An easy and accurate recipe that answers all of your questions about cooking Instant Pot black beans.
Cooking beans is one of the tasks that a pressure cooker does best. I really love Instant Pot black beans!
You can make a big batch of beans for meal prep (and even store portions of beans in the freezer) or a smaller batch of beans for recipes like quick and easy turkey chili, brown rice and quinoa burritos, or Instant Pot vegetarian chili.
Why Use A Pressure Cooker for Black Beans?
No more soaking beans overnight!
No more peering anxiously into a simmering pot on the stove!
Instead, just combine beans and water in the pressure cooker, program the cooking time and walk away. It really is that easy to make Instant Pot black beans.
I've found that cooking black beans in my Instant Pot also increases the odds that the beans will cook evenly and turn out tender and flavorful.
But I know you've got questions, because when I first started cooking dried beans, I had questions too. Dried beans are intimidating. Especially when every recipe for "perfect" Instant Pot black beans is slightly (or wildly) different. I know, because I've read all the recipes too. It's confusing when each one swears by a completely different cooking time.
I've taken everything I've learned and combined it here, answering all your questions about Instant Pot black beans.
Ok, Seriously, How Long Should I Cook Black Beans in a Pressure Cooker?
I've found that 25 to 35 minutes on high pressure with a natural release is the ideal cooking time for un-soaked Instant Pot black beans. Personally, I usually cook them for 30 minutes. The beans mostly hold their shape but have a soft texture in the middle without being mushy.
To find your sweet spot in this time frame, so that your black beans have exactly the texture that you personally love, you might have to cook a few batches.
Here's a guide to get you started:
Less than 25 minutes: In my experience, this leaves the beans a little too firm and undercooked.
25 minutes: Most of the beans are tender-firm, but some might be slightly undercooked. The beans hold their shape really well. If you know the beans will be cooked again in another recipe (like chili) this texture could be ideal.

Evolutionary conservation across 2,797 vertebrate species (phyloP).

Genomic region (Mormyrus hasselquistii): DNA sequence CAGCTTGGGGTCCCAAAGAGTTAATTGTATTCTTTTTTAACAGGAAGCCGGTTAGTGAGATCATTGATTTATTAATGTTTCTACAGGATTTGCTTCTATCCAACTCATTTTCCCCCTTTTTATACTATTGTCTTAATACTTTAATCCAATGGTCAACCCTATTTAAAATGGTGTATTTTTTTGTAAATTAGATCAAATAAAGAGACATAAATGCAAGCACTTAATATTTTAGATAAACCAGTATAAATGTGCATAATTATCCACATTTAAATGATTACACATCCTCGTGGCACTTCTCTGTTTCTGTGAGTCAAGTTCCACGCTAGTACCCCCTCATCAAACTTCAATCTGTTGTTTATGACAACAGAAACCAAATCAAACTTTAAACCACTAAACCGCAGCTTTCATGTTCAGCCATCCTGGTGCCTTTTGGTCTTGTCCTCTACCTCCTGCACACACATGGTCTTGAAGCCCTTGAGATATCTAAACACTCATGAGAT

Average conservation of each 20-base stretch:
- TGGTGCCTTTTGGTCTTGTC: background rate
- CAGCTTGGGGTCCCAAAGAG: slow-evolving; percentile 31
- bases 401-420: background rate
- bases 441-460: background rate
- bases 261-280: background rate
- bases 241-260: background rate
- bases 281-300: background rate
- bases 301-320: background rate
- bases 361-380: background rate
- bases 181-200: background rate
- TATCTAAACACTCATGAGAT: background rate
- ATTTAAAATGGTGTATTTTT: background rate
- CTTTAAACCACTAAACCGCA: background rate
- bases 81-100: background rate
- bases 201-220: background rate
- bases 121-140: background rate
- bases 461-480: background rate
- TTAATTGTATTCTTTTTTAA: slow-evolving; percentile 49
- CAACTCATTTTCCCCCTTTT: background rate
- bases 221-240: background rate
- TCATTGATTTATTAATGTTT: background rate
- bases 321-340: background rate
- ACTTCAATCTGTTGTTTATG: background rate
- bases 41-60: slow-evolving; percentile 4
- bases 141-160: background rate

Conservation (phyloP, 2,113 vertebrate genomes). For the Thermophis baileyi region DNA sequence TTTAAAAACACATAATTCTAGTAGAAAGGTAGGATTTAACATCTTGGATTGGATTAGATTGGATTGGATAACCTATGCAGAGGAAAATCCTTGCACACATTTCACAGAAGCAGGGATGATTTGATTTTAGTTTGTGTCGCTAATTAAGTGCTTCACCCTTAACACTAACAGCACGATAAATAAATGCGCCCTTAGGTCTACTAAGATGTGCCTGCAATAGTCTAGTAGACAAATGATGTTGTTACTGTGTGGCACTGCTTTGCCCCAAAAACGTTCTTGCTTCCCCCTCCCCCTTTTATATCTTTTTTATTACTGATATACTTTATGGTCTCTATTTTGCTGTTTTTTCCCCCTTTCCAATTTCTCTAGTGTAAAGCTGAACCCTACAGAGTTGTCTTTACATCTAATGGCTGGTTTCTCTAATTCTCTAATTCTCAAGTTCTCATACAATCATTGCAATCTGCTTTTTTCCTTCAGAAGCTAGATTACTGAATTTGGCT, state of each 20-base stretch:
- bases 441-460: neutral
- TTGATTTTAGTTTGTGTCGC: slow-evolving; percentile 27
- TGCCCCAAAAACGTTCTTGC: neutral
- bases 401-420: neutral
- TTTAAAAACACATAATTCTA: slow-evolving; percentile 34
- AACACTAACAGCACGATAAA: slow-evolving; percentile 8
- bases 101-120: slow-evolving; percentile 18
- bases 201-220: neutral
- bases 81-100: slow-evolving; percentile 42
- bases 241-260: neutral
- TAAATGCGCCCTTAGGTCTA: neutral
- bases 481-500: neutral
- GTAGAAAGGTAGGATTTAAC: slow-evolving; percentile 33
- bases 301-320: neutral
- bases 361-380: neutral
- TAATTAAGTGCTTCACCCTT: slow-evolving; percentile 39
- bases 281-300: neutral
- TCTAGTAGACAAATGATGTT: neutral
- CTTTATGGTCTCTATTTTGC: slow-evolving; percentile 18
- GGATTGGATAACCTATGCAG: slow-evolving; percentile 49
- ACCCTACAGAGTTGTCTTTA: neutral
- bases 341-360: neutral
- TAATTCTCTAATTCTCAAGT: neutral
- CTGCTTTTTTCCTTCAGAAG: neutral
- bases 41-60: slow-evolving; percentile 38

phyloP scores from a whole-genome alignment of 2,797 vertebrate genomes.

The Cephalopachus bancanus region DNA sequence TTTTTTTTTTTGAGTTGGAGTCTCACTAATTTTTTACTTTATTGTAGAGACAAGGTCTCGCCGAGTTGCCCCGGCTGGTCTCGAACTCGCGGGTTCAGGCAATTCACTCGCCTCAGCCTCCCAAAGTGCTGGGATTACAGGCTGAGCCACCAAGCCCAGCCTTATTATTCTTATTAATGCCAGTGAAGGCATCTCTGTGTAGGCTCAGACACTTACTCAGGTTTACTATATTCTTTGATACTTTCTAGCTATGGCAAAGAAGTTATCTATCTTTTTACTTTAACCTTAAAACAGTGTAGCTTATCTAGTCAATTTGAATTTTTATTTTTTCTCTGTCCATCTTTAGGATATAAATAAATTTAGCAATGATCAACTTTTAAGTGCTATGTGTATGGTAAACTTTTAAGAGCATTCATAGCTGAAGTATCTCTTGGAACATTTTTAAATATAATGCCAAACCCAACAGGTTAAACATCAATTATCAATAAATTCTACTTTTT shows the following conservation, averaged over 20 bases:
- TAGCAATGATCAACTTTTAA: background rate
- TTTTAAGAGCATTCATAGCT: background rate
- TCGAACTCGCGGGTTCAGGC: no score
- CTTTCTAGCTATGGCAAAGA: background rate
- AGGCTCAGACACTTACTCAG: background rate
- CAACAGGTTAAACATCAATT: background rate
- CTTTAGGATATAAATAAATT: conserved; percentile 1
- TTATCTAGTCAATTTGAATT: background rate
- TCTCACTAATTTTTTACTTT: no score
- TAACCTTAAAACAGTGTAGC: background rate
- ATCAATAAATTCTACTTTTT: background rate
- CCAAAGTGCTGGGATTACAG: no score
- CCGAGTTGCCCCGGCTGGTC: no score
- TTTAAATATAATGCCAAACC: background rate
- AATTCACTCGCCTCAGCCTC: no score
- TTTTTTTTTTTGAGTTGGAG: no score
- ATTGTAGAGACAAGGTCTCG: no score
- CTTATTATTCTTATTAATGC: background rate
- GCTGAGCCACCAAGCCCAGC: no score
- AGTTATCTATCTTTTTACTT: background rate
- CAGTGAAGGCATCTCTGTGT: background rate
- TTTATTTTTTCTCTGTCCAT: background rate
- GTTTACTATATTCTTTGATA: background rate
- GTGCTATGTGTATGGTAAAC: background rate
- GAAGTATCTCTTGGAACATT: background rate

30 minutes: Soft, tender beans that still mostly hold their shape, although a few have started to split open. Perfect for a side dish of beans.
More than 30 minutes: Softer, creamier beans.
Keep in mind that there is rarely an exact cooking time that works perfectly for everyone. The freshness of the beans and the size of the beans can vary, and the quality of beans can vary depending on the brand. So your black beans might take longer or shorter to cook than my black beans.
(See the FAQ below for more reasons why beans might turn out undercooked)
The cooking time for black beans is the same when cooking both small and large batches of beans. However, if you're cooking a larger batch of beans it might take the Instant Pot longer to reach pressure before the cooking time starts.
Frequently Asked Questions About Instant Pot Black Beans
On my Instant Pot, Bean/Chili Mode automatically cooks for 30 minutes at high pressure. If this cooking time works for you, great! Use the Bean/Chili mode.
If you want to program a more specific cooking time, like 27 minutes or 32 minutes, then it's easier to press the Manual button and program in the exact cooking time that you prefer for black beans.
1 cup dried beans (8 ounces) will make 2 to 3 cups cooked beans.
To pressure cook the beans, use a 3:1 ratio, 3 cups water for every 1 cup dried beans.
You don't have to measure the water exactly. Just add enough water to cover the beans by at least 1-inch. Error on the side of adding too much water, because you can always just strain it off after the beans are cooked. If the Instant Pot doesn't have enough water in it, the beans will burn to the bottom.
Nope. Anything else added is extra for flavor. However, beans cooked in just water are rather bland. Read the seasoning section below for ways to add more flavor to the beans.